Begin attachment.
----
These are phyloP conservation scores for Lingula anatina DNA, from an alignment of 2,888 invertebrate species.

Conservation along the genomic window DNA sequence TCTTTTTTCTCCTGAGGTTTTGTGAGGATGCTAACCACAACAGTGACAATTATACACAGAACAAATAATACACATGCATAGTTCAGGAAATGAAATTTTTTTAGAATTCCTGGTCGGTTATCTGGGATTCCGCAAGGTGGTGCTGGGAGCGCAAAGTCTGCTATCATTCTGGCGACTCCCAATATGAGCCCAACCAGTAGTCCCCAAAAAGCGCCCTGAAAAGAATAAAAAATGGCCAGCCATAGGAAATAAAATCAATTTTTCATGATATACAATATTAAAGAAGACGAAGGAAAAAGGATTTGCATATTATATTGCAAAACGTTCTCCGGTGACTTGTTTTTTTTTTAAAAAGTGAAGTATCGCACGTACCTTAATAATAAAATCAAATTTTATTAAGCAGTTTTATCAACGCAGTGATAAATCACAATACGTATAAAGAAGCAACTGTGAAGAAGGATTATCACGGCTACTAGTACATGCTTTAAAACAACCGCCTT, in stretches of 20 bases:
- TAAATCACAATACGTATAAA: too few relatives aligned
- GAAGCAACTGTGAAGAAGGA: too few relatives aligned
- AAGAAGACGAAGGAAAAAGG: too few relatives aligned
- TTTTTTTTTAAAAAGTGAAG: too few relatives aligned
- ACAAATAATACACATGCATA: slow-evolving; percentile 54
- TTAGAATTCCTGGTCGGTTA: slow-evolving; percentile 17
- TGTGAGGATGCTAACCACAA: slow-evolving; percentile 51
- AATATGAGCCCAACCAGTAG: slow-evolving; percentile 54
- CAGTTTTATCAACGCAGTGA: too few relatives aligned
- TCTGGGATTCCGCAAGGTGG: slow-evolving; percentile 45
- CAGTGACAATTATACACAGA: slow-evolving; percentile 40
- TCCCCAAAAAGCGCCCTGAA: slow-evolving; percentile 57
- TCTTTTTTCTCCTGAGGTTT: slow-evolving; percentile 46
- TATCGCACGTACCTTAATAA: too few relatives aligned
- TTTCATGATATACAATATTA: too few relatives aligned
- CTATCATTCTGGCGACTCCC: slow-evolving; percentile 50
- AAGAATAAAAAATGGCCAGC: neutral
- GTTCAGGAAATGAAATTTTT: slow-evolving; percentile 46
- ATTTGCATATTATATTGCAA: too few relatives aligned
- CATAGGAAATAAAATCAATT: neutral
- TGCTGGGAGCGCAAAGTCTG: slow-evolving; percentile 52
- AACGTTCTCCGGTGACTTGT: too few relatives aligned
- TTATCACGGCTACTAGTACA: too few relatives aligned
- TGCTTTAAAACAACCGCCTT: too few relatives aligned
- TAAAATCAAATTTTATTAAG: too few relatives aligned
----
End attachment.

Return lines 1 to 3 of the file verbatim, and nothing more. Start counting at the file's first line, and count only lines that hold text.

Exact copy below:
These are phyloP conservation scores for Lingula anatina DNA, from an alignment of 2,888 invertebrate species.

Conservation along the genomic window DNA sequence TCTTTTTTCTCCTGAGGTTTTGTGAGGATGCTAACCACAACAGTGACAATTATACACAGAACAAATAATACACATGCATAGTTCAGGAAATGAAATTTTTTTAGAATTCCTGGTCGGTTATCTGGGATTCCGCAAGGTGGTGCTGGGAGCGCAAAGTCTGCTATCATTCTGGCGACTCCCAATATGAGCCCAACCAGTAGTCCCCAAAAAGCGCCCTGAAAAGAATAAAAAATGGCCAGCCATAGGAAATAAAATCAATTTTTCATGATATACAATATTAAAGAAGACGAAGGAAAAAGGATTTGCATATTATATTGCAAAACGTTCTCCGGTGACTTGTTTTTTTTTTAAAAAGTGAAGTATCGCACGTACCTTAATAATAAAATCAAATTTTATTAAGCAGTTTTATCAACGCAGTGATAAATCACAATACGTATAAAGAAGCAACTGTGAAGAAGGATTATCACGGCTACTAGTACATGCTTTAAAACAACCGCCTT, in stretches of 20 bases:
- TAAATCACAATACGTATAAA: too few relatives aligned